Indeed, the company is tentatively eyeing up expansion. It has bought a plot of land currently being grazed by sheep, but next to the existing factory, and hard by the Cumbrian coast line.


It could be the site of a new factory, creating new jobs. Something that would be welcomed in the area, where 3,500 people are without a job.

‘Booming’

The development’s not imminent, though. It’s for when the current factory ups production.

Andrew Renwick is proud of the Flimby’s factory’s reputation

Two, then possibly three, million pairs of trainers produced every year are the aspirations in Flimby.


And according to those on the shop floor there is the appetite in this part of Cumbria to become even bigger.


Andrew Renwick, who has worked in the factory for more than two years, is currently ensuring the finished trainers are blemish-free but has ambitions to become a team leader, and can see why the business might expand.


“The factory has a good reputation. People request New Balance made in England, which is fantastic because that’s us,” he says.


“As long as our factory is booming and we’re doing a good job things will be alright.”

Dubai on track to repay a $10b loan

Dubai: Dubai is on track to repay a $10 billion loan from Abu Dhabi as the emirate’s economy continues to recover, according to a senior Dubai government official.

The UAE central bank and the Abu Dhabi government gave $20 billion in loans to Dubai in late 2009 with a multi-billion-dollar debt restructuring at one of its flagship conglomerates.

Dubai had drawn on about $8.45 billion of the $10 billion Abu Dhabi facility due to mature in 2014, according to the Dubai government’s bond prospectus dated June 2011.

“We are on track to pay back Abu Dhabi… there is a date and we will meet the deadline for sure…in a couple of years,” Mohammad Al Shaibani, the chief executive of Investment Corporation of Dubai, told reporters at an event in Dubai on Sunday.

Article continues below

Dubai’s economy was under pressure as its key real estate sector went from boom to bust in the wake of the global financial crisis in 2008, but there are signs of recovery now, especially in the property market, which Shaibani expects will fully recover in three years’ time.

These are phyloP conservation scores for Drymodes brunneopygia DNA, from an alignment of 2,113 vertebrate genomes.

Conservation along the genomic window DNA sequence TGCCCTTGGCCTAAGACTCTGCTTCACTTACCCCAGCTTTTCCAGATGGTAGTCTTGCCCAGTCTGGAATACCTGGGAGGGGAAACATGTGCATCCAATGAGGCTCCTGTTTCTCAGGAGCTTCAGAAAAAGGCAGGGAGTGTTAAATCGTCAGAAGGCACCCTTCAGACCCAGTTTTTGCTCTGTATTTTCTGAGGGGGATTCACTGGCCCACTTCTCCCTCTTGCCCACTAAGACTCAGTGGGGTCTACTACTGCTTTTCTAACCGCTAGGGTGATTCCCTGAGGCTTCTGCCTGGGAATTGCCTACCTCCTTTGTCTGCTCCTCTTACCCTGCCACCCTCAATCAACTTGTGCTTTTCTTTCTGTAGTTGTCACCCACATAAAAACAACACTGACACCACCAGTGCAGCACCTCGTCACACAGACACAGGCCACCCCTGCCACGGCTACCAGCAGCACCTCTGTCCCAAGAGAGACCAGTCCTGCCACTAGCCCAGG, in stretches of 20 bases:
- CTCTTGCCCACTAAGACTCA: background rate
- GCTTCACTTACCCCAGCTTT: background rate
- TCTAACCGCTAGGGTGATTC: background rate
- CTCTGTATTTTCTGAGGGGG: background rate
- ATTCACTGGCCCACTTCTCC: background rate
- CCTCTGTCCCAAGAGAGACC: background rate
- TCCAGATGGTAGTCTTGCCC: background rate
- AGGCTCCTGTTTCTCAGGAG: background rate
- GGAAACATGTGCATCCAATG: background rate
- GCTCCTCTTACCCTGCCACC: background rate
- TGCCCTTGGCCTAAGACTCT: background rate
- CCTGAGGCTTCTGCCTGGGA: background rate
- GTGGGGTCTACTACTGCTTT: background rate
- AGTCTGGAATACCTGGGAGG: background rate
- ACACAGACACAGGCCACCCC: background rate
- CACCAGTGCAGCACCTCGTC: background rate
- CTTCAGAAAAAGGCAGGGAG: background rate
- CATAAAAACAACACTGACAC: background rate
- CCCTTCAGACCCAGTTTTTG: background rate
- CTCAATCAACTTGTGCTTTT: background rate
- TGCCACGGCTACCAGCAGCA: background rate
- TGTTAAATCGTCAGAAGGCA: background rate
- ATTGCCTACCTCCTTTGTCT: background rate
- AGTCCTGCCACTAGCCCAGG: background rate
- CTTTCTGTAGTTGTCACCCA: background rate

“Though we are not much immune from what is happening around us…we think we will be doing quite well in the coming period. The economy is strong, while the challenges that are happening will fade away, it just takes a bit of time,” he said.

Shaibani, who is also director-general of Dubai’s Rulers Court and a member of the emirate’s Supreme Fiscal Committee, added that government-related entities, or GREs, were managing their own business and meeting their obligations on time and that they needed no government bailout.

In terms of the issuing more bonds, Dubai’s government has no immediate needs, according to. Shaibani. “Any issuance would be based on need requirement, and not to move the market or any other purpose.”

Bauxite miner on track to reach exploration targets

Posted October 22, 2012 09:38:43

Mining company Cape Alumina says it has now discovered an estimated 200 million tonnes of bauxite during exploration on far north Queensland’s Cape York.

The company is working on several projects on the western Cape and holds exploration permits in the region covering 1,900 square kilometres.

Cape Alumina spokesman Neville Conway says the results to date are promising.

“We’ve got an exploration target of 400 million tonnes and we’re halfway there,” he said.

“We’re hopeful that the other tenements will reach the resources to get us to that 400 million tonne target but we’ll just have to wait and see.

“It’s a funny game, exploration – sometimes exploration pays dividends and sometimes they don’t, but we’re confident of getting to the 400 million tonnes.

“We’re halfway there and we’ll keep going.”

Topics: bauxite, community-development, regional, regional-development, weipa-4874, cairns-4870